provided cows in group maternity areas with gated individual pens after calving, authors also found that calves born in the gated pens experienced less interaction from alien cows compared with those born in the ungated individual pens and the group pen area. Although there is limited research on the effect of the calving environment on cow-calf interactions, there is a growing interest in creating environments where dams can have some contact with their calves after calving (e.g.,
      • Johnsen J.
      • Zipp K.A.
      • Kälber T.
      • Passillé A.M.
      • Knierim U.
      • Barth K.
      • Mejdell C.M.
      Is rearing calves with the dam a feasible option for dairy farms?—Current and future research..
      ). Research is encouraged to evaluate the effects of secluded environments on both the cow and her calf after birth.

      STOCKING DENSITY

      To date, research on stocking density has focused primarily on lactating or dry cows kept in freestalls. For example, increased stocking density above 100% is associated with a higher risk of hock injuries and lameness (
      • Barrientos A.K.
      • Chapinal N.
      • Weary D.M.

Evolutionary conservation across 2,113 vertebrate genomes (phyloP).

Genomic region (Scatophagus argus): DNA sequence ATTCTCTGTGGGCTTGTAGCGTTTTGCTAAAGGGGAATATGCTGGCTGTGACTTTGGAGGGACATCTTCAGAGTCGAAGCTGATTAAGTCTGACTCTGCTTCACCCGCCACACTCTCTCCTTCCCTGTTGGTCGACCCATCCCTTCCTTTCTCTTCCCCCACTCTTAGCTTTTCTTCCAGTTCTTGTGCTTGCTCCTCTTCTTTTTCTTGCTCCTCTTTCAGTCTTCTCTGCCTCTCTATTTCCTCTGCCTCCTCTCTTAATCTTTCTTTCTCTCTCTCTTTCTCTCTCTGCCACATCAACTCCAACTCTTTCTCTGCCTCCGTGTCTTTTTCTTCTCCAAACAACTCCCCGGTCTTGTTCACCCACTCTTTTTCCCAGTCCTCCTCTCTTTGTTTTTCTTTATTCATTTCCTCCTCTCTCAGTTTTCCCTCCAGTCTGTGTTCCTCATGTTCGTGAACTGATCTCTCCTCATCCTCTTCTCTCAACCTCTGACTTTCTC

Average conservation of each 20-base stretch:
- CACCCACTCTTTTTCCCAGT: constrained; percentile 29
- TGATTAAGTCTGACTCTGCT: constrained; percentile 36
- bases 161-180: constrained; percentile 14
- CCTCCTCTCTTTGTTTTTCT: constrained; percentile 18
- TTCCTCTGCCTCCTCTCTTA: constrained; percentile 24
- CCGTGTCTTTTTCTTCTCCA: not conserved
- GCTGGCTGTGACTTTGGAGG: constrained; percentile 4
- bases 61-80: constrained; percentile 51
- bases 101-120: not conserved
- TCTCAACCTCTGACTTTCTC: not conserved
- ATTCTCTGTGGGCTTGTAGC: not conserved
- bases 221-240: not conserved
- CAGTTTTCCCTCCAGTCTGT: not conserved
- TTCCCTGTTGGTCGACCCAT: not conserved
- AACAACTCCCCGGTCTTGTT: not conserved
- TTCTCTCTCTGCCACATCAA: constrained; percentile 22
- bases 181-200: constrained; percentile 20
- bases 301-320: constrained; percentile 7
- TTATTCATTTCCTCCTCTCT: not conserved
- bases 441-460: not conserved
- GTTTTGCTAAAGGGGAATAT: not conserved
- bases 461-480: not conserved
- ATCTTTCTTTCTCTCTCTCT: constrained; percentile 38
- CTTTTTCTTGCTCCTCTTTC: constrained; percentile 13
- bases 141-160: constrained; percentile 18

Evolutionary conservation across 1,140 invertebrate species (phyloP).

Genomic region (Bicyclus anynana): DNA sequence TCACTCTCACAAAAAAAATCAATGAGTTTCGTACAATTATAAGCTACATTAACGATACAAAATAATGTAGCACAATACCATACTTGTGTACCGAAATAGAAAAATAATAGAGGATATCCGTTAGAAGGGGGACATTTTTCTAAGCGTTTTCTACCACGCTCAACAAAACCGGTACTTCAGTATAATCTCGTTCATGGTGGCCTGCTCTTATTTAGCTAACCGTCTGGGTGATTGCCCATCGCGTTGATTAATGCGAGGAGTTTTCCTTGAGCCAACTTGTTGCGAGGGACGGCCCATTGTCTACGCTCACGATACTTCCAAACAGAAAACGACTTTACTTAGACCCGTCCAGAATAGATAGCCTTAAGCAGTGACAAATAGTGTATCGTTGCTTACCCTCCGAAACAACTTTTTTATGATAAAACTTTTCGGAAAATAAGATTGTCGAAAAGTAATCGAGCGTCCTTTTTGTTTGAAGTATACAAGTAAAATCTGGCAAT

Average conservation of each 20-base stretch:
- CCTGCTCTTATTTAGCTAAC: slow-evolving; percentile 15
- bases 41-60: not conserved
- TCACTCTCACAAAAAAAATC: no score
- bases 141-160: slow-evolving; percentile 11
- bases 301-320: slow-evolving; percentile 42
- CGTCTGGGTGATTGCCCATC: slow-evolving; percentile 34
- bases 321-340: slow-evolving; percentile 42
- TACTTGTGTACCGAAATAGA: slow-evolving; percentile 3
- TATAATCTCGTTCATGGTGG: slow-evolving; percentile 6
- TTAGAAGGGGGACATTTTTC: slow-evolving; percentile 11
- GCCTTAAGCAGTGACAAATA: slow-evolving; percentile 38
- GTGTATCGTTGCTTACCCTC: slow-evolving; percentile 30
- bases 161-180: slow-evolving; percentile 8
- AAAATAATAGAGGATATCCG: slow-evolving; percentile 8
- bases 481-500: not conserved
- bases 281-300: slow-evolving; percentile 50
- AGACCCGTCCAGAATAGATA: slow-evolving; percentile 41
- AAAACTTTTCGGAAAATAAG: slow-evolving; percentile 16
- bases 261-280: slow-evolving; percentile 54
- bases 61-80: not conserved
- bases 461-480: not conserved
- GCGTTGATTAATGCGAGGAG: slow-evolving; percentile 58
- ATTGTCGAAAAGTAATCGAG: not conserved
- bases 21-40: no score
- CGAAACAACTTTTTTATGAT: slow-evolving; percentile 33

• Galo E.
      • von Keyserlingk M.A.G.
      Herd-level risk factors for hock injuries in freestall-housed dairy cows in the northeastern United States and California..
      ;
      • King M.T.M.
      • Pajor E.A.
      • LeBlanc S.L.
      • DeVries T.J.
      Associations of herd-level housing, management, and lameness prevalence with productivity and cow behavior in herds with automated milking systems..
      ) and reduced milk production (3 cows:1 feed bin vs. 3 cows:2 or 3 feed bins,
      • Crossley R.E.
      • Harlander-Matauschek A.
      • DeVries T.J.
      Variability in behavior and production among dairy cows fed under differing levels of competition..
      ) in lactating cows. Overstocking has also been shown to decrease lying time (<1 freestall per cow,
      • Fregonesi J.A.
      • Tucker C.B.
      • Weary D.M.
      Overstocking reduces lying time in dairy cows..
      ) and increase agonistic interactions between lactating cows (0.5 vs. 1.0 m of feeding space per cow,
      • DeVries T.J.
      • von Keyserlingk M.A.G.
      • Weary D.M.
      Effect of feeding space on the inter-cow distance, aggression, and feeding behavior of free-stall housed lactating dairy cows..
      ; >1 cow per freestall and headlock,
      • Krawczel P.D.
      • Klaiber L.B.
      • Butzler R.E.
      • Klaiber L.M.
      • Dann H.M.
      • Mooney C.S.
      • Grant R.J.
      Short-term increases in stocking density affect the lying and social behavior, but not the productivity, of lactating Holstein dairy cows..
      ). In dry cows,
      • Huzzey J.M.
      • Nydam D.V.
      • Grant R.J.
      • Overton T.R.
      The effects of overstocking Holstein dairy cattle during the dry period on cortisol secretion and energy metabolism..